Induced-polarization Measurements on Unconsolidated Sediments from a Site of Active Hydrocarbon Biodegradation
To investigate the potential role that indigenous microorganisms and microbial processes may play in altering lowfrequency electrical properties, induced-polarization (IP) measurements in the frequency range of 0.1 to 1000 Hz were acquired from sediment samples retrieved from a site contaminated by hydrocarbon undergoing intrinsic biodegradation. Increased imaginary conductivity and phase were observed for samples from the smear zone (contaminated with residual-phase hydrocarbon), exceeding values obtained for samples contaminated with dissolved-phase hydrocarbons, and in turn, exceeding values obtained for uncontaminated samples. Real conductivity, although generally elevated for samples from the smear zone, did not show a strong correlation with contamination. Controlled experiments on uncontaminated samples from the field site indicate that variations in surface area, electrolytic conductivity, and water content across the site cannot account for the high imaginary conductivity observed within the smear zone. We suggest that microbial processes may be responsible for the enhanced IP response observed at contaminated locations. Scanning electron microscopy and IP measurements during acid leaching indicate that etched pits on mineral surfaces — caused by the production of organic acids or formed during microbial colonization of these surfaces — are not the cause of the IP enhancement. Rather, we postulate that the accumulation of microbial cells (biofilms) with high surface area at the mineral-electrolyte interface generates the IP response. These findings illustrate the potential use of electrical measurements to noninvasively monitor microbial activity at sites undergoing natural hydrocarbon degradation.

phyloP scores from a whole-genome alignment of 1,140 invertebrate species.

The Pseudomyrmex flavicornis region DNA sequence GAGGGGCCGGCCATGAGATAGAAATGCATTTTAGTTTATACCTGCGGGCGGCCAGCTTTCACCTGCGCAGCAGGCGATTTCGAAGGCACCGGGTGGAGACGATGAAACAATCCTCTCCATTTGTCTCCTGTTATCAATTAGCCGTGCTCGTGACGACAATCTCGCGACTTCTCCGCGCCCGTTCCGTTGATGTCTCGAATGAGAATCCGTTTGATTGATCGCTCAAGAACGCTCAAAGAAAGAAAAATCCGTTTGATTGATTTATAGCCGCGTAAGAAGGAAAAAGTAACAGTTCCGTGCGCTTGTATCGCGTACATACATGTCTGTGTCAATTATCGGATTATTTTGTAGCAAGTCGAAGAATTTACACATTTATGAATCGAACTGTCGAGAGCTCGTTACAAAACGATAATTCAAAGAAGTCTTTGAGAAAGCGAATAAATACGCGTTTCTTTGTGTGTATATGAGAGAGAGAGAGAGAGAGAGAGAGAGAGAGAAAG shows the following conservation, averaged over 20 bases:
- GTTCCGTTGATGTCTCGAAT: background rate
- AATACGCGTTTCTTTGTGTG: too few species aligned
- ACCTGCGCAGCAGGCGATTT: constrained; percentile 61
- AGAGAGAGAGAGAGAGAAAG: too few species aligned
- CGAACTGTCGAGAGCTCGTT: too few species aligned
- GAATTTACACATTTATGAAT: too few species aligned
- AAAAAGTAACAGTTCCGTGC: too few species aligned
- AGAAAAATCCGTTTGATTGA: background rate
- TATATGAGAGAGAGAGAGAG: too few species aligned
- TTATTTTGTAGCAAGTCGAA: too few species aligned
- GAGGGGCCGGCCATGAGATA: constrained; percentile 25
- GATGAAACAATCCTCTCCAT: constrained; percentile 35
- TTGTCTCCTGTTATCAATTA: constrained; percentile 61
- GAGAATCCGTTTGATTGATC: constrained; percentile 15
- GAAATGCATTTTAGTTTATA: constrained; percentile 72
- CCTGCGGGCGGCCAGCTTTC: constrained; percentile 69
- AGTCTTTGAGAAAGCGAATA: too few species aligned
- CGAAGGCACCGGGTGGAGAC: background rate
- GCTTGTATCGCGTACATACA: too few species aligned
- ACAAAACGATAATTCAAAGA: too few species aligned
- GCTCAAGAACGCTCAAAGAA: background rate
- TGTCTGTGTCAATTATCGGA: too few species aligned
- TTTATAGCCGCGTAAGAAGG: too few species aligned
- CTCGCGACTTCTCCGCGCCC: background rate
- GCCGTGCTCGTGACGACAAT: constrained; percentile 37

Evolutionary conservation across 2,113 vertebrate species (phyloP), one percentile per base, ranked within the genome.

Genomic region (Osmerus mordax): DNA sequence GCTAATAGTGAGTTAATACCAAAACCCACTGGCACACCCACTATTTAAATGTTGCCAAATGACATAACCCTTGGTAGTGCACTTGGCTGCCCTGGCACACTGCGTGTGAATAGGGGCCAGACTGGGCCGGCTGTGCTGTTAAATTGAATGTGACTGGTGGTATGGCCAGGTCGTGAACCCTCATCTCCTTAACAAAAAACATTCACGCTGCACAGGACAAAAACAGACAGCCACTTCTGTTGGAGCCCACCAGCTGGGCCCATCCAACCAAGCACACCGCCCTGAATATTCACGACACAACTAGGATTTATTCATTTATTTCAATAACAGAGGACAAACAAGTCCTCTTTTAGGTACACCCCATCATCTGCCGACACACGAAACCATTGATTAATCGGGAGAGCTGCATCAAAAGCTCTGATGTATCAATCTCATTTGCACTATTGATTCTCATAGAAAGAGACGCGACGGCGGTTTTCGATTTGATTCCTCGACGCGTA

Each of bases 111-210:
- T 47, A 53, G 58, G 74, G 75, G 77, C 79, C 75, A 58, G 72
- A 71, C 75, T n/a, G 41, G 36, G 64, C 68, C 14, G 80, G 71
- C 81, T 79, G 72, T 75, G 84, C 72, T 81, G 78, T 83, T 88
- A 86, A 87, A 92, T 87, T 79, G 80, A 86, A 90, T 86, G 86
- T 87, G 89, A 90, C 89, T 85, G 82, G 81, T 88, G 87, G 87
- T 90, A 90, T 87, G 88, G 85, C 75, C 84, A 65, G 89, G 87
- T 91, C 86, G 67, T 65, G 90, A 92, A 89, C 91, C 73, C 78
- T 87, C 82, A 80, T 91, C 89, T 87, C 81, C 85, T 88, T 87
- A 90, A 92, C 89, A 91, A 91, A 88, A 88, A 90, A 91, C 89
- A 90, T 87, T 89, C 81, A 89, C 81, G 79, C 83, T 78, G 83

G. Z. Aal et al., "Induced-polarization Measurements on Unconsolidated Sediments from a Site of Active Hydrocarbon Biodegradation," Geophysics, Society of Exploration Geophysicists, Jan 2006.
The definitive version is available at http://dx.doi.org/10.1190/1.2187760
Geosciences and Geological and Petroleum Engineering
Geological Survey (U.S.)
University of Missouri Research Board
Keywords and Phrases
Geochemistry; Organic Compounds; Scanning Electron Microscopy; Sediments and Soil Pollution
Article - Journal
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